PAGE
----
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Money and Costs

U.C.Converter · Currency · Costs · Budgets

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Currency top

The Venezuelan currency is the Bolívar (Bs). Locals sometimes call it the ‘Bolo’. It can be exported and imported in unlimited quantities. You can buy Bolívares before coming to Venezuela, but it can take time for them to be ordered and you will get a better exchange rate in Venezuela.

The US$ is the most commonly accepted foreign currency in Venezuela, so it is recommended to carry cash and traveller’s cheques in US$. At present, banks do not change cheques or foreign currency, and tourists have to go to exchange offices. As these are mostly found in larger cities and airports, it is wise to obtain sufficient Bolívares before taking a trip to the interior.

Credit cards are widely accepted, but a surcharge of up to 10% is often applied. Most commonly accepted are MasterCard/Eurocard, American Express and Visa. You can also use a credit card to withdraw money from automatic cash machines, which usually dispense up to 100,000 Bs per day. If you require more, you will have to make a transaction over the counter. Venezuelan banks can get very crowded so allow at least 2 hours for this.

Costs top

Accommodation: Prices range depending on whether you are stringing up a hammock or staying in lavish hotels. A basic double room with bathroom will generally cost between US$15 – 30 per night. Air-conditioned rooms are more expensive.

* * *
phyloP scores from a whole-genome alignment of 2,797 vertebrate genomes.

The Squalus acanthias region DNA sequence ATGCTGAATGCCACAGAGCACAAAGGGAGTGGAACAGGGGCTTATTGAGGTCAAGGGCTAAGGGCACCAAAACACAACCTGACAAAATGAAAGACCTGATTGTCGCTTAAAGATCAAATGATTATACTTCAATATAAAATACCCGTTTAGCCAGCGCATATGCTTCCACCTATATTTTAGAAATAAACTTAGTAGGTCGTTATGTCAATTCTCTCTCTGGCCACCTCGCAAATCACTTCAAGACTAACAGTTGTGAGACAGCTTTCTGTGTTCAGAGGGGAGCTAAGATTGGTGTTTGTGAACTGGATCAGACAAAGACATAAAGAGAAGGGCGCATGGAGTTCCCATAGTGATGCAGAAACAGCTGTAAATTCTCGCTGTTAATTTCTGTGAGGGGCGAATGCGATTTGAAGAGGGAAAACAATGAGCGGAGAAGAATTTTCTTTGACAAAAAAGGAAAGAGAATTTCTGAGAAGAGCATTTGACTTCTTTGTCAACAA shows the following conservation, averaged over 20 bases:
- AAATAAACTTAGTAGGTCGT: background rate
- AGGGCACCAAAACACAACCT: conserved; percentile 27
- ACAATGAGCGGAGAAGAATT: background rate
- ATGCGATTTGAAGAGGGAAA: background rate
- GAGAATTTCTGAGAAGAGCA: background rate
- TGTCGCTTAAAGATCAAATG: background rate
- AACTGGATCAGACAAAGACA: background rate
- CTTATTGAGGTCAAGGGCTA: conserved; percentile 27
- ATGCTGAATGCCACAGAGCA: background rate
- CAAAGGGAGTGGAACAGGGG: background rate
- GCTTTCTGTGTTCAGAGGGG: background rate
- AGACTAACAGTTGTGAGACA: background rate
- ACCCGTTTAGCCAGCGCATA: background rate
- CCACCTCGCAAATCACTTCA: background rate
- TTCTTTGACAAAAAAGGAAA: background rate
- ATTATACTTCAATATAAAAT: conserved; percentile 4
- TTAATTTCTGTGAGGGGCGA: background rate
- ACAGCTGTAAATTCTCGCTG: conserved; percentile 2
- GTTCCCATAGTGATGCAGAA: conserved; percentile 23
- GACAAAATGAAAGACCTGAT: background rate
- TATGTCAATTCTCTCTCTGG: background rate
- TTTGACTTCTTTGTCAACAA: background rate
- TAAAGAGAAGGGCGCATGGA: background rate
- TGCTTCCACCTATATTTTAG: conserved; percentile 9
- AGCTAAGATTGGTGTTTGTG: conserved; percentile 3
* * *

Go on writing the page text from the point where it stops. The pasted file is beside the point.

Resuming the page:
Food: A decent meal in a local restaurant will cost between US$7 – 20.

Drinks: Beer and soft drinks cost around 50c (per 222ml bottle). Spirits are also cheap and a liter bottle of rum is about US$3.5. Nightclubs: These vary. Some are free, others may charge up to US$10. Sometimes drinks are included.

Cinemas: US$2-10, depending on size and quality.

Transport: national buses work out at roughly US$2 per hour’s journey. Local bus rides are cheap and cost around 50c.

The prices quoted above are average figures, so you can spend considerably less if you look around for cheap places. Prices rise at Christmas time and holidays.

There are only a few discounts for foreign students or young people. Sometimes you can get a 10% discount when paying in cash - always ask.

Budgets top

A thrifty backpacker can live adequately on a daily budget of US$18 -30. This would probably include basic accommodation, one decent meal, drinks, snacks and the odd bus ride.


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